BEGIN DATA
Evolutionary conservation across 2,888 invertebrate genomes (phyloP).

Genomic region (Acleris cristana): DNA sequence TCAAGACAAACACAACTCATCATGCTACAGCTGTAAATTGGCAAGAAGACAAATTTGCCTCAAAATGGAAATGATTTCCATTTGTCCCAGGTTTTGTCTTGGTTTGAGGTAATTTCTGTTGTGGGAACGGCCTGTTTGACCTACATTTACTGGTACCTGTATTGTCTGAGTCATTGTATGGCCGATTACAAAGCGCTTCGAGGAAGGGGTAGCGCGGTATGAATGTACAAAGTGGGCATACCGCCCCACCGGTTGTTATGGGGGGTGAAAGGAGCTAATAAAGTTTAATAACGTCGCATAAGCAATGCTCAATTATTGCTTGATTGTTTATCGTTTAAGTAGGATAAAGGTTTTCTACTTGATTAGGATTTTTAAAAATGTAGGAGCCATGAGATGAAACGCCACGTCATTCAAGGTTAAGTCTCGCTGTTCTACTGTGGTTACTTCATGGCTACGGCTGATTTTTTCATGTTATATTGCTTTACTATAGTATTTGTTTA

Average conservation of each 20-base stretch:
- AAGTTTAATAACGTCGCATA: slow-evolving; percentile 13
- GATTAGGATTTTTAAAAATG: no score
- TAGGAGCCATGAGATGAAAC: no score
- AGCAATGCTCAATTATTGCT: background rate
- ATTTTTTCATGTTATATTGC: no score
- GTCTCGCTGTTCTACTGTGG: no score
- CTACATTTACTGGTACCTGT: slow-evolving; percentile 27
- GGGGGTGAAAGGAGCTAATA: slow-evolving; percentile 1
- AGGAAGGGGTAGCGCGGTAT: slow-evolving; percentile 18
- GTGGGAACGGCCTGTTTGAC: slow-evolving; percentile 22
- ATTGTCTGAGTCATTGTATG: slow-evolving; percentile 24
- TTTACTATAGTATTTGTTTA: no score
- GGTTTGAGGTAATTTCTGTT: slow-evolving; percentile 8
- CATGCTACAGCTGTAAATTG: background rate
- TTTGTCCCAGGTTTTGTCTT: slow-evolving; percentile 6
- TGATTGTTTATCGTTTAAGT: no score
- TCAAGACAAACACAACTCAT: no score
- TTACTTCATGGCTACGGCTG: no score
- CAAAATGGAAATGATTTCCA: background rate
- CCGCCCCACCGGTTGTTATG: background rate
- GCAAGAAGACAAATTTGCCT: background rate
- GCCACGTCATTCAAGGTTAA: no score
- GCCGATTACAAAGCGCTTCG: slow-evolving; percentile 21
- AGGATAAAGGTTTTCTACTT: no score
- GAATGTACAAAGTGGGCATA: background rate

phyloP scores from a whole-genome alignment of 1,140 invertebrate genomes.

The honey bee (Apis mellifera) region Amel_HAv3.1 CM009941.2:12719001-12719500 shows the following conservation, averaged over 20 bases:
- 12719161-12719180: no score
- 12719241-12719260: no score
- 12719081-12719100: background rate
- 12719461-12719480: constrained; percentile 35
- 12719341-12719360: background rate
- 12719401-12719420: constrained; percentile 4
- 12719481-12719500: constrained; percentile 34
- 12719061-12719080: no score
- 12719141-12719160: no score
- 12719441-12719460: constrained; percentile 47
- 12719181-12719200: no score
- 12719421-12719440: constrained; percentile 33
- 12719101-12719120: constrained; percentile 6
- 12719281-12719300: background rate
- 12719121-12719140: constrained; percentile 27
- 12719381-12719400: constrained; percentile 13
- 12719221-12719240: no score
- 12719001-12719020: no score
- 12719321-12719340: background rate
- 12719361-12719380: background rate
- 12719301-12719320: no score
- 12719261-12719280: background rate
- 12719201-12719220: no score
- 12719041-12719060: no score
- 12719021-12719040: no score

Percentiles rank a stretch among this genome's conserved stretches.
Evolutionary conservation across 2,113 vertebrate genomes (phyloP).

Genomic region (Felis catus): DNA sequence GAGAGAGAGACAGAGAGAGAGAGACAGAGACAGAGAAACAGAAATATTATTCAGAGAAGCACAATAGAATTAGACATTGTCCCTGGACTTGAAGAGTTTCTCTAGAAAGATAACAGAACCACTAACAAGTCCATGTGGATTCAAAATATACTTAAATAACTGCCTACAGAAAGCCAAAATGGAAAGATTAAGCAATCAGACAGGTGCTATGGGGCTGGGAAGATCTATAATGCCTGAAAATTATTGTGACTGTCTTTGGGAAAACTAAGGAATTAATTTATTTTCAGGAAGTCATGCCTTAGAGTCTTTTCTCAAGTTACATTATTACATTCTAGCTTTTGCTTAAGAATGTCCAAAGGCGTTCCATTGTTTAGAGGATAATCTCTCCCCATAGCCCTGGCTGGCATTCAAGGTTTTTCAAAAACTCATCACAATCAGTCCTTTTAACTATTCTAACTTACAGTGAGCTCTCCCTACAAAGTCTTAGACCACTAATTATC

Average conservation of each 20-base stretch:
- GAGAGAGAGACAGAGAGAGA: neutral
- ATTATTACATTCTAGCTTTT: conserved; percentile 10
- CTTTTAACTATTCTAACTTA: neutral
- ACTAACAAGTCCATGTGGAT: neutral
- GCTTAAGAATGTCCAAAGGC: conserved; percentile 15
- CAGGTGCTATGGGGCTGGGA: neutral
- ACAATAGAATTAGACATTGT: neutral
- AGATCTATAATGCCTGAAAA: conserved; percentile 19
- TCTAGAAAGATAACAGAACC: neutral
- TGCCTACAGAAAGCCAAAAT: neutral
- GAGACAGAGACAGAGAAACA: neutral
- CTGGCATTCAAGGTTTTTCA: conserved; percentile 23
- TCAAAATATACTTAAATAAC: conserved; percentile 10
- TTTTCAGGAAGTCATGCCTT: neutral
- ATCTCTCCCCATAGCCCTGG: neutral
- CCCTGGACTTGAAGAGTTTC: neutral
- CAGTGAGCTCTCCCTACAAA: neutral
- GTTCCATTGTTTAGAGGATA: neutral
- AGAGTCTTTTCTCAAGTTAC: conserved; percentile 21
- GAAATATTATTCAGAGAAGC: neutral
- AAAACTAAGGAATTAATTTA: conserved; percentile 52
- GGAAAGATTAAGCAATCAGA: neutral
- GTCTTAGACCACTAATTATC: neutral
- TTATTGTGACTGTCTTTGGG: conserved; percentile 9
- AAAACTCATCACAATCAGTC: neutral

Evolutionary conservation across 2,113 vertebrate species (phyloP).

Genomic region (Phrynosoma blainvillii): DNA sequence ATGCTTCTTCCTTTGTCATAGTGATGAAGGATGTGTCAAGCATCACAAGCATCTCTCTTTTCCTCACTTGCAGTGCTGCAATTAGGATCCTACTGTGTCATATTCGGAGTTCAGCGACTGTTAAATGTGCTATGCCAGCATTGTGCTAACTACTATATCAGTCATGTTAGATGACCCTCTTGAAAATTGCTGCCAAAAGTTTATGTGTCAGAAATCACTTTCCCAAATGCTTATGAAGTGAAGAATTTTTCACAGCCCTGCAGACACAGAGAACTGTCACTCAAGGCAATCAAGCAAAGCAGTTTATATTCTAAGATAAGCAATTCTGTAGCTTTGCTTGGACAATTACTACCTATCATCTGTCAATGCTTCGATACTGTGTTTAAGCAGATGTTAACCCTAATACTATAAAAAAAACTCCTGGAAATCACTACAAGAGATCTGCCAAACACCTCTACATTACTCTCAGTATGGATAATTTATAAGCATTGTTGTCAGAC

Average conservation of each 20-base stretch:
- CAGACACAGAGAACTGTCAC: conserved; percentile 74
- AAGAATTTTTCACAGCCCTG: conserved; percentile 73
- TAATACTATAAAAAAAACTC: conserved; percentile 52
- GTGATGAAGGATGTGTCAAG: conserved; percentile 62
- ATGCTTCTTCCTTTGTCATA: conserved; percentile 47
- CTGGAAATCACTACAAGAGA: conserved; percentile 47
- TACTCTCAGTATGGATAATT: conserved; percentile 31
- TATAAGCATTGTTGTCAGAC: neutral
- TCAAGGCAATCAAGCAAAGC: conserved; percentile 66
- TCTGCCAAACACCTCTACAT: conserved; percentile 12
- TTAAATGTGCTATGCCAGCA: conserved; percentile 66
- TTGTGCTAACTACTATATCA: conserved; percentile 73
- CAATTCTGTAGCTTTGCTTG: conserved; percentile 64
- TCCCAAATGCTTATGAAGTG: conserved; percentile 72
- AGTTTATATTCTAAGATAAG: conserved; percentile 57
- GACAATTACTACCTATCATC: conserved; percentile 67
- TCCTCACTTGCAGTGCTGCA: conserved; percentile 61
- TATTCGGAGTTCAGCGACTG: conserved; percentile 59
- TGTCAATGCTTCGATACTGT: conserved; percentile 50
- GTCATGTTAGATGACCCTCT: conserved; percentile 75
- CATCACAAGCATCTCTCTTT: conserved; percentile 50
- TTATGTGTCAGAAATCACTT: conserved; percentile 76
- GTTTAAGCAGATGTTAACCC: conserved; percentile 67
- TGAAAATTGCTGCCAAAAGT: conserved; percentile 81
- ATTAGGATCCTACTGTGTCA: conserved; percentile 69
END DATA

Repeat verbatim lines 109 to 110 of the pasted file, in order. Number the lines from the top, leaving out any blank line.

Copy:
- TTATGTGTCAGAAATCACTT: conserved; percentile 76
- GTTTAAGCAGATGTTAACCC: conserved; percentile 67